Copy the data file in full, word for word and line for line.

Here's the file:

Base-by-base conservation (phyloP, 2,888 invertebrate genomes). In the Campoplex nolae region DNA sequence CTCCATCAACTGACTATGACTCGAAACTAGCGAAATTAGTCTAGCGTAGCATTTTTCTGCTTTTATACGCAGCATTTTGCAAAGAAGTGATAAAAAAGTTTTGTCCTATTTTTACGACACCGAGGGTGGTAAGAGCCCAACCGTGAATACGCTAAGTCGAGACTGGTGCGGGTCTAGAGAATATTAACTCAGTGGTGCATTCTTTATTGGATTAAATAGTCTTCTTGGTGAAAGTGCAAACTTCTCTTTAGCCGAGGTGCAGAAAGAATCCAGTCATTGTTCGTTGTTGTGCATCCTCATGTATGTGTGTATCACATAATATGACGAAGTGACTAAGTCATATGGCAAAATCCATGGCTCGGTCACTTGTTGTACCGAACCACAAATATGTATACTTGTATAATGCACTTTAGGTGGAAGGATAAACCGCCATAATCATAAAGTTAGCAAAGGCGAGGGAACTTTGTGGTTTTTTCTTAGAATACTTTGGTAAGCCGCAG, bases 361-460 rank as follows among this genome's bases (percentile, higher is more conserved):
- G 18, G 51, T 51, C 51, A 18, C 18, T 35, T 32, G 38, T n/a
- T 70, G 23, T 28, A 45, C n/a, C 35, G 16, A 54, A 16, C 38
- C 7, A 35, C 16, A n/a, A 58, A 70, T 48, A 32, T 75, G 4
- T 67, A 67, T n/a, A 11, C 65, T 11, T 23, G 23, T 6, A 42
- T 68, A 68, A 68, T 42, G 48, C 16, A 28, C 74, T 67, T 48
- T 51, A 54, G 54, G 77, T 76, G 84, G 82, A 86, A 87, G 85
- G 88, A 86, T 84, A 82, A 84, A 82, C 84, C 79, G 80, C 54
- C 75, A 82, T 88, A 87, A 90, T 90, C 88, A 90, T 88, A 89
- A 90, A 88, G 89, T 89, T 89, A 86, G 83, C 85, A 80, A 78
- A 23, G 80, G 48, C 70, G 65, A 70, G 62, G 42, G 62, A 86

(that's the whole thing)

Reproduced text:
Base-by-base conservation (phyloP, 2,888 invertebrate genomes). In the Campoplex nolae region DNA sequence CTCCATCAACTGACTATGACTCGAAACTAGCGAAATTAGTCTAGCGTAGCATTTTTCTGCTTTTATACGCAGCATTTTGCAAAGAAGTGATAAAAAAGTTTTGTCCTATTTTTACGACACCGAGGGTGGTAAGAGCCCAACCGTGAATACGCTAAGTCGAGACTGGTGCGGGTCTAGAGAATATTAACTCAGTGGTGCATTCTTTATTGGATTAAATAGTCTTCTTGGTGAAAGTGCAAACTTCTCTTTAGCCGAGGTGCAGAAAGAATCCAGTCATTGTTCGTTGTTGTGCATCCTCATGTATGTGTGTATCACATAATATGACGAAGTGACTAAGTCATATGGCAAAATCCATGGCTCGGTCACTTGTTGTACCGAACCACAAATATGTATACTTGTATAATGCACTTTAGGTGGAAGGATAAACCGCCATAATCATAAAGTTAGCAAAGGCGAGGGAACTTTGTGGTTTTTTCTTAGAATACTTTGGTAAGCCGCAG, bases 361-460 rank as follows among this genome's bases (percentile, higher is more conserved):
- G 18, G 51, T 51, C 51, A 18, C 18, T 35, T 32, G 38, T n/a
- T 70, G 23, T 28, A 45, C n/a, C 35, G 16, A 54, A 16, C 38
- C 7, A 35, C 16, A n/a, A 58, A 70, T 48, A 32, T 75, G 4
- T 67, A 67, T n/a, A 11, C 65, T 11, T 23, G 23, T 6, A 42
- T 68, A 68, A 68, T 42, G 48, C 16, A 28, C 74, T 67, T 48
- T 51, A 54, G 54, G 77, T 76, G 84, G 82, A 86, A 87, G 85
- G 88, A 86, T 84, A 82, A 84, A 82, C 84, C 79, G 80, C 54
- C 75, A 82, T 88, A 87, A 90, T 90, C 88, A 90, T 88, A 89
- A 90, A 88, G 89, T 89, T 89, A 86, G 83, C 85, A 80, A 78
- A 23, G 80, G 48, C 70, G 65, A 70, G 62, G 42, G 62, A 86